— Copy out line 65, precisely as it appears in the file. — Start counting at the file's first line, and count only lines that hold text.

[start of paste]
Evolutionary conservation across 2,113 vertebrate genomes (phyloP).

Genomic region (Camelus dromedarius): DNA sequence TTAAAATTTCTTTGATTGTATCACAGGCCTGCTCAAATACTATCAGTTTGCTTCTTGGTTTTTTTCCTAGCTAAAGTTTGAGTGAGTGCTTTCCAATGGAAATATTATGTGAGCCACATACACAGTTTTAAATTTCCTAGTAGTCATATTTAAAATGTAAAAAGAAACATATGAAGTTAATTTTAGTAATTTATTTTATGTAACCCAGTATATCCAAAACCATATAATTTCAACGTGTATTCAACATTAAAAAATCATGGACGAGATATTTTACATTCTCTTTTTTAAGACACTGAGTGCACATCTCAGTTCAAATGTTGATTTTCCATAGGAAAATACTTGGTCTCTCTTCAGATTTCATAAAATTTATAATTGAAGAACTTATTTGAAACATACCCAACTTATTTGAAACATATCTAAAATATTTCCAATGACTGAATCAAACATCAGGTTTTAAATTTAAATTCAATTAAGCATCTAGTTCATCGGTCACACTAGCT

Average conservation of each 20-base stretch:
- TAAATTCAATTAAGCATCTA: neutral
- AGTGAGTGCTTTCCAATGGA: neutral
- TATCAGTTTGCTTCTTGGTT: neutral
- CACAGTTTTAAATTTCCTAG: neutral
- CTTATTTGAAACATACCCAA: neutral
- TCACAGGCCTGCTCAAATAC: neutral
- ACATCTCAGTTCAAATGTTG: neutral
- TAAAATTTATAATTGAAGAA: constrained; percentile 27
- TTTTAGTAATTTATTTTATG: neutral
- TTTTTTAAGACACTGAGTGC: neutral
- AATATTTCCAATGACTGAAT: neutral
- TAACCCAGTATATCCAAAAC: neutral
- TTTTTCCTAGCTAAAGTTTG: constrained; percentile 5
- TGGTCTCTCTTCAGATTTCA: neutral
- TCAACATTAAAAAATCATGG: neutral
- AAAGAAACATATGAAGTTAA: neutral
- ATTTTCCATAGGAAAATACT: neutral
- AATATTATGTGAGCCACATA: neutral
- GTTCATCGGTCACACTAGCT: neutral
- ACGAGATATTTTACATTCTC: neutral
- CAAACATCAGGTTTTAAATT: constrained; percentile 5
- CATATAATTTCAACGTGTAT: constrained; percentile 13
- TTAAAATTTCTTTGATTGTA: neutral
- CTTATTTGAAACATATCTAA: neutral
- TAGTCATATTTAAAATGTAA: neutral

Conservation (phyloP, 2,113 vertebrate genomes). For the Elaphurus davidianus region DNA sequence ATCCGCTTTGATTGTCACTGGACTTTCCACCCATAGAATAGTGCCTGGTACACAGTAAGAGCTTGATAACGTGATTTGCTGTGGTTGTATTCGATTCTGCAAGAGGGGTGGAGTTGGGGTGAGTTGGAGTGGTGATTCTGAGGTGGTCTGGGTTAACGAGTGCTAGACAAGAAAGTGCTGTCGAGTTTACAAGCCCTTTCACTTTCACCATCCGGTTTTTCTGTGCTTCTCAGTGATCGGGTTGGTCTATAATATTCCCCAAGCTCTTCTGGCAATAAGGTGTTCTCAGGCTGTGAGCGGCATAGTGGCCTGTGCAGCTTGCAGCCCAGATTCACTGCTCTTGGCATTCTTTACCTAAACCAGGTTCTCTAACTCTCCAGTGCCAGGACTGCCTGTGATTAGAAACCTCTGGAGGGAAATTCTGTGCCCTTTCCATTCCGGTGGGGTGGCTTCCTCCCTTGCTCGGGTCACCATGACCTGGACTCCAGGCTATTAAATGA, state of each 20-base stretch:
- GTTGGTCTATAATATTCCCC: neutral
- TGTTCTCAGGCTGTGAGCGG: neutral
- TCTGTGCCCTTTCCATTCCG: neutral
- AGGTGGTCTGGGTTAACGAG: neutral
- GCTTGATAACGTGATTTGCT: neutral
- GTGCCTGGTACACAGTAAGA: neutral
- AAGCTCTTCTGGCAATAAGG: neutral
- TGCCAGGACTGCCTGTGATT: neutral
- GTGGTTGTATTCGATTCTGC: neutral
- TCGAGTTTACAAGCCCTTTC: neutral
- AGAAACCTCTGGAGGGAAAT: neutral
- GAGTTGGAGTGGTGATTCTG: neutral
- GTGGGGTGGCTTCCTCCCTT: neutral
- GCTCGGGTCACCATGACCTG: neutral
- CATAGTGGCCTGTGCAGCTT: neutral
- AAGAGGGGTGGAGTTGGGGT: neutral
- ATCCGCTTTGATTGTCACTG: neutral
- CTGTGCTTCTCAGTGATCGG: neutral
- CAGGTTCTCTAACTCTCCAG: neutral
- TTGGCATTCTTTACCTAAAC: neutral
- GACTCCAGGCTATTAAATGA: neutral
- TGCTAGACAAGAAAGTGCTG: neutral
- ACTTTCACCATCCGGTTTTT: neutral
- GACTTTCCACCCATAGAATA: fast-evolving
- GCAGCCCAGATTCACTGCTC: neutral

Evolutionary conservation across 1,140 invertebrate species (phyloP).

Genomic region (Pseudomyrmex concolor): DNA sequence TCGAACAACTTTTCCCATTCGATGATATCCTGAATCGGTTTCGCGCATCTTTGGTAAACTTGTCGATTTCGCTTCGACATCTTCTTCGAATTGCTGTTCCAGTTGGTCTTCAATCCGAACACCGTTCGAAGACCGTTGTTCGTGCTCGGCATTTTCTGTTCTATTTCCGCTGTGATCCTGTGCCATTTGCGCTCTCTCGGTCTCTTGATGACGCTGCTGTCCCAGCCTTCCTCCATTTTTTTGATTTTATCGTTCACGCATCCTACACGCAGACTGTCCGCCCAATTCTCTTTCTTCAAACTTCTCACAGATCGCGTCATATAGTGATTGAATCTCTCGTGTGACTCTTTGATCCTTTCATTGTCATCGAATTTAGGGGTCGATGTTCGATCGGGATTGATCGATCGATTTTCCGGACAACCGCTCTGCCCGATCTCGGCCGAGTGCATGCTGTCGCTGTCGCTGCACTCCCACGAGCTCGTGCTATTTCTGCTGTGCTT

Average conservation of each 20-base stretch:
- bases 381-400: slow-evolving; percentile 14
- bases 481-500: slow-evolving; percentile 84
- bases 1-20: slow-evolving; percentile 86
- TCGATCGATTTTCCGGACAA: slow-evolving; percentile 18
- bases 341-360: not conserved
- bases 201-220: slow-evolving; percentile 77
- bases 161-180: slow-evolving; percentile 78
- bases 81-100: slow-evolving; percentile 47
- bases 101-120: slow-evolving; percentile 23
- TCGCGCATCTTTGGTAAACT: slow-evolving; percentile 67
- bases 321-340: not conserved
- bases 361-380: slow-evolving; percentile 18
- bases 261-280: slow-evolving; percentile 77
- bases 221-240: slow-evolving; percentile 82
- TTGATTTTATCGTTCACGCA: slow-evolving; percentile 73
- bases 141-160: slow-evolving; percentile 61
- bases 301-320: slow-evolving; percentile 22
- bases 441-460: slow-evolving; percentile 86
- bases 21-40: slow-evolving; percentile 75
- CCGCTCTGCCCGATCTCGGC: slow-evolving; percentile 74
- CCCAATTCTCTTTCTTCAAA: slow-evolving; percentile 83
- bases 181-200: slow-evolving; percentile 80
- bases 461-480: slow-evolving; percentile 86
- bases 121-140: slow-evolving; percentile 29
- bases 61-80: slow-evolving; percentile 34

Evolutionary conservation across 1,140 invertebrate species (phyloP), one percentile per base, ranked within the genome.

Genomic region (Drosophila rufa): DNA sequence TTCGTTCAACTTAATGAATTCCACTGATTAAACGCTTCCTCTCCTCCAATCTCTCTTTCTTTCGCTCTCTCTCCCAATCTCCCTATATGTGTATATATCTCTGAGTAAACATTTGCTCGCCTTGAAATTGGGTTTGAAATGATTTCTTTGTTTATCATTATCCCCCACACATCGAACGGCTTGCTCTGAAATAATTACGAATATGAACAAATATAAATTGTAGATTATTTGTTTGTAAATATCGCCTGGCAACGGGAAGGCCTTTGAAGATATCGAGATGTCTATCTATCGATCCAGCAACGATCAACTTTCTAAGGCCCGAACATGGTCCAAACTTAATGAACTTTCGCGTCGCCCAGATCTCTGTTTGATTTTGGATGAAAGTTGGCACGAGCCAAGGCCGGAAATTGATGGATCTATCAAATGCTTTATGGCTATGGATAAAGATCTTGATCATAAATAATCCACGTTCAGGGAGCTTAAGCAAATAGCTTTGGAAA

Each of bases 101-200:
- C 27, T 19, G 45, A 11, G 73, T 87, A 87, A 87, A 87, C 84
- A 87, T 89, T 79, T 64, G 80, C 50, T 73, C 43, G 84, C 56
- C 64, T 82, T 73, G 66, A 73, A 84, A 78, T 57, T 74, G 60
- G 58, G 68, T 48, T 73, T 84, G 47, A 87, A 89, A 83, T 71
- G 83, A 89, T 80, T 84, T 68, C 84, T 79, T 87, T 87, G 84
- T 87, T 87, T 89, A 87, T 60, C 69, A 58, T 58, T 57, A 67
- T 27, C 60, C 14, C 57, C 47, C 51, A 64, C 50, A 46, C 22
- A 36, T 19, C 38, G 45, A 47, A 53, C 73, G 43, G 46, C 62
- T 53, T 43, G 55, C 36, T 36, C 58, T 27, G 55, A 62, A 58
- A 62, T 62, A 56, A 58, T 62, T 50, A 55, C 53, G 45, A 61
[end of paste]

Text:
- bases 81-100: slow-evolving; percentile 47